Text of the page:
Philippines sees 10,000 new COVID-19 cases as tight curbs return to capital

March 29, 2021 - 4:19 PM
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Workers in hazmat suits disinfect a street as a preventive measure against the spread of coronavirus disease (COVID-19) at a village in Manila, Philippines, March 19, 2021. (Reuters/Lisa Marie David)

MANILA — The Philippine passed the 10,000 mark for new daily coronavirus infections for the first time on Monday and put its capital region back on one of its toughest levels of lockdown, to try to tackle a spike in cases that is testing its healthcare capacity.

Manila and surrounding provinces were put back under enhanced community quarantine (ECQ), the highest tier in its containment protocols, for the first time since May 2020 to try to quell the surge in cases, despite inroads late last year towards controlling its epidemic.

The country recorded 10,016 new infections on Monday, bringing the overall tally to 731,894, with deaths at 13,186, one of the highest caseloads in Asia.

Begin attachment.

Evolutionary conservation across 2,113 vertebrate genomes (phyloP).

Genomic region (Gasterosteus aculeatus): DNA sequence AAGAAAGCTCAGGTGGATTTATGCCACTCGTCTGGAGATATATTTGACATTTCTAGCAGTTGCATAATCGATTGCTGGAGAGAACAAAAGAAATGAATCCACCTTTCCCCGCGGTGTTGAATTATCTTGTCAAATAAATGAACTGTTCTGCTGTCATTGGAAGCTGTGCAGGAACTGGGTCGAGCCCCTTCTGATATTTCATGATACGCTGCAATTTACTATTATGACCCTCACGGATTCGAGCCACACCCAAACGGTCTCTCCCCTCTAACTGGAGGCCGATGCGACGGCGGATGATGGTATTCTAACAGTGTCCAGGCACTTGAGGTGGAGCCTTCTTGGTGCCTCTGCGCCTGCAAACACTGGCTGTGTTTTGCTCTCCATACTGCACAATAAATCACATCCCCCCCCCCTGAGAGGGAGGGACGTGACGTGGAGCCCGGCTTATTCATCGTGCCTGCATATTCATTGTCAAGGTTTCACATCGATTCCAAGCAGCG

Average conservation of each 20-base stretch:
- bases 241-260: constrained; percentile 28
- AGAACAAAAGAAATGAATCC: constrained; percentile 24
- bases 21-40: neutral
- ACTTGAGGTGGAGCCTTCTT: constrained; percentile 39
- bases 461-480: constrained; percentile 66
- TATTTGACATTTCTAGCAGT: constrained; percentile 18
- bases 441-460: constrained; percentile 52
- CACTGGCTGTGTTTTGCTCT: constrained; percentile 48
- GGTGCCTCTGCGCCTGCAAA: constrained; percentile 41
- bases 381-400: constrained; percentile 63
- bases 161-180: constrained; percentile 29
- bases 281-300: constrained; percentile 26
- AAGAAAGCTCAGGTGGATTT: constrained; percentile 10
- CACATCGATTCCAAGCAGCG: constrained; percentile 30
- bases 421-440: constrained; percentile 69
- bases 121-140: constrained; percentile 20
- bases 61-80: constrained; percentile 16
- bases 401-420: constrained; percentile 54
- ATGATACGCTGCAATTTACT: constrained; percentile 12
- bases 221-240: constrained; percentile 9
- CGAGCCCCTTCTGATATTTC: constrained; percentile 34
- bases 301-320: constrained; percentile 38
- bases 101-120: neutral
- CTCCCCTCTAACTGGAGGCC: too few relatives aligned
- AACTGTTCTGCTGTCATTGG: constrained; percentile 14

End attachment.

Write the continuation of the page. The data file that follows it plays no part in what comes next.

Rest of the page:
Health authorities blame the spike on poor public compliance with prevention measures and the presence of new and more transmissible coronavirus variants in the capital region, which accounts for about a third of economic activity.

“This surge is really challenging while ECQ is painful particularly for the economic sector,” said Benjamin Co, an infectious disease expert with three Manila hospitals.

The Philippines was the first country in Asia to go under a nationwide lockdown and broad restrictions and movement curbs saw its economy slump 9.5% last year, its worst economic contraction on record.

Hospitals’ intensive care and isolation bed capacity in the capital region have reached critical levels or above 70% usage, government data showed.

“I can give you beds, I can give you rooms. The problem is I cannot give you additional manpower capacity, like nurses and doctors to take care of you,” Co added. Health experts say the surge in infections underscores the need to expedite a national vaccination drive, with only 656,331 healthcare workers so far given their first of two shots. The government aims to inoculate 70 million people this year.

It has also struggled to secure vaccine supplies, with an inventory of 2.525 million doses, mostly of Sinovac Biotech’s vaccine, one million of which arrived on Monday.

—Reporting by Neil Jerome Morales Editing by Ed Davies